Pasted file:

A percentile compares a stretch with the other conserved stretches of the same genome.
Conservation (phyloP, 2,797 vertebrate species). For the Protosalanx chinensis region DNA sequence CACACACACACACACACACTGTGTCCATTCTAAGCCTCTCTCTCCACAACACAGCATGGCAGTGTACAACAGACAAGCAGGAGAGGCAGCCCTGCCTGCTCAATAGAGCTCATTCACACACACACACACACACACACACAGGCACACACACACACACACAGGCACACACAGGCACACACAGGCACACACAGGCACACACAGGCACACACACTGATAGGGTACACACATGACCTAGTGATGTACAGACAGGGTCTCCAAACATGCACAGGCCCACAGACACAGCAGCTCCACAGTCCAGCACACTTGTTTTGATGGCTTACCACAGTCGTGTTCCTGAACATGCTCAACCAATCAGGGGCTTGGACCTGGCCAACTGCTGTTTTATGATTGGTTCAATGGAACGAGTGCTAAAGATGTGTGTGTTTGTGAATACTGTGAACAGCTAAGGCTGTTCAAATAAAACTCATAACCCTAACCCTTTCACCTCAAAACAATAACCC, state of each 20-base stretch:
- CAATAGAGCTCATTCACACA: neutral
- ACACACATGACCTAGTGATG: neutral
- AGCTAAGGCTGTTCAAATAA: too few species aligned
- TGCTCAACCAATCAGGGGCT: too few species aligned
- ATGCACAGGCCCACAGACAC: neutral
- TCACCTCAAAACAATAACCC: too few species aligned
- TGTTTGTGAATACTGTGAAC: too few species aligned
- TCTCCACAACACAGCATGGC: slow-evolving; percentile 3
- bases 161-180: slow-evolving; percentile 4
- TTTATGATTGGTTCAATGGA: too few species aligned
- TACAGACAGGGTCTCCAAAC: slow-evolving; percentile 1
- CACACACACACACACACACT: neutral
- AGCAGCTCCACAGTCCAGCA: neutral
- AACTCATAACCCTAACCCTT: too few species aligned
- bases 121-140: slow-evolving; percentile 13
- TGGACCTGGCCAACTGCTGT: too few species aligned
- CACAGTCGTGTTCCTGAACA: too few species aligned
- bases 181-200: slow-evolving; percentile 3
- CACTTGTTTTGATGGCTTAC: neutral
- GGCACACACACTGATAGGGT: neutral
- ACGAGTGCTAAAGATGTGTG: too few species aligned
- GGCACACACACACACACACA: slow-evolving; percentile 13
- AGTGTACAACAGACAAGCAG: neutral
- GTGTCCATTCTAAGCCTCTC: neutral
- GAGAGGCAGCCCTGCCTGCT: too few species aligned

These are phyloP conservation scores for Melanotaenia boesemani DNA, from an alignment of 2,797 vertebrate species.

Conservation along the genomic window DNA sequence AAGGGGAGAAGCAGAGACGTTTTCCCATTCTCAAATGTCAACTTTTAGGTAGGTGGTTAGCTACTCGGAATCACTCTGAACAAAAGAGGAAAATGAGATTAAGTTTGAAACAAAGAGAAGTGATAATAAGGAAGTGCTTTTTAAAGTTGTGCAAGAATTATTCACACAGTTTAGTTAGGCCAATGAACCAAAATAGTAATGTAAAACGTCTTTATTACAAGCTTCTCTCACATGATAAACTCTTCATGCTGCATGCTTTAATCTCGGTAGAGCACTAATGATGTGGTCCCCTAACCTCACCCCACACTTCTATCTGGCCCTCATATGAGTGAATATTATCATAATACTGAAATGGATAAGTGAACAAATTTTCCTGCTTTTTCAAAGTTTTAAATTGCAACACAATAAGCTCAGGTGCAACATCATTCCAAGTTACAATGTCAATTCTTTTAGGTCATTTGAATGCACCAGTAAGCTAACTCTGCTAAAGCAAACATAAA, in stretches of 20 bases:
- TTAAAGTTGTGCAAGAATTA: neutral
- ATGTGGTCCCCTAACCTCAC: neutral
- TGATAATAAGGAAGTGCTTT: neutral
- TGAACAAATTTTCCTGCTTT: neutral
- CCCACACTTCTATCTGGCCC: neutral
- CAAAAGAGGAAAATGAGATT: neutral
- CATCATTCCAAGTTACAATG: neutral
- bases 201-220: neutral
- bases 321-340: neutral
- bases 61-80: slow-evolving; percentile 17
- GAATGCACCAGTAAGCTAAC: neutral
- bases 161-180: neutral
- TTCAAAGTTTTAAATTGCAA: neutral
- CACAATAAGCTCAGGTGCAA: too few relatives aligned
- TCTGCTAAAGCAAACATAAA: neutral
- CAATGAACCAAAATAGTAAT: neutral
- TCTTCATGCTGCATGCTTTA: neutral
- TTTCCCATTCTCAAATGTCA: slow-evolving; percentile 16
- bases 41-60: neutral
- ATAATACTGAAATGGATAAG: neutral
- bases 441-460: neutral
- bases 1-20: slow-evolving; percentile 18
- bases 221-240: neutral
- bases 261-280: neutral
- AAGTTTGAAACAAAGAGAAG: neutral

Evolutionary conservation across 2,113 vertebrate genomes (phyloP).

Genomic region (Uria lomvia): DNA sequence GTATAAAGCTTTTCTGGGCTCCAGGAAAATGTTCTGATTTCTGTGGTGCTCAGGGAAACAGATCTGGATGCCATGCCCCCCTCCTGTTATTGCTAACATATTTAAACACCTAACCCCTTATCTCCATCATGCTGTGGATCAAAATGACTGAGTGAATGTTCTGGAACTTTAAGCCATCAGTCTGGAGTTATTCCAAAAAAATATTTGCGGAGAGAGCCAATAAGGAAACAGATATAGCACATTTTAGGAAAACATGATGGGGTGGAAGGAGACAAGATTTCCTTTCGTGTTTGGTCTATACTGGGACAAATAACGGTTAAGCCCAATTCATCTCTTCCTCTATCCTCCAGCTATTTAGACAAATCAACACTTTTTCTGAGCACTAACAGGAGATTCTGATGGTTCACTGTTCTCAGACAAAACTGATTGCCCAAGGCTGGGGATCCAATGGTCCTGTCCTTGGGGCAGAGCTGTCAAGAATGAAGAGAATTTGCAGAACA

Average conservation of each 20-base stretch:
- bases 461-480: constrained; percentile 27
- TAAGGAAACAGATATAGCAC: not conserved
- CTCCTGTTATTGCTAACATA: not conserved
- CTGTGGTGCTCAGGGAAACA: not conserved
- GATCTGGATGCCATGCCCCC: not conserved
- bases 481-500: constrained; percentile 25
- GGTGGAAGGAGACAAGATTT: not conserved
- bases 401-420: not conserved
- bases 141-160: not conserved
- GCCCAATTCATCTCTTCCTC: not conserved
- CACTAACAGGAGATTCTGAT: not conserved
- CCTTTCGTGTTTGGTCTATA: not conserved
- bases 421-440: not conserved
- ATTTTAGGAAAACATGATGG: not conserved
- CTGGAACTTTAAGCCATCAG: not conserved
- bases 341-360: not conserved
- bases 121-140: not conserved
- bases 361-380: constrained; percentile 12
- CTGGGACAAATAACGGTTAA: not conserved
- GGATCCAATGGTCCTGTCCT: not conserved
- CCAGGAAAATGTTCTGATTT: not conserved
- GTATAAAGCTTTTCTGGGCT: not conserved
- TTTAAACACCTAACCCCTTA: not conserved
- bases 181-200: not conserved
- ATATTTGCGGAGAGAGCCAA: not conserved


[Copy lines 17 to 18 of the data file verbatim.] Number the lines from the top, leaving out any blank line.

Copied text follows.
- bases 121-140: slow-evolving; percentile 13
- TGGACCTGGCCAACTGCTGT: too few species aligned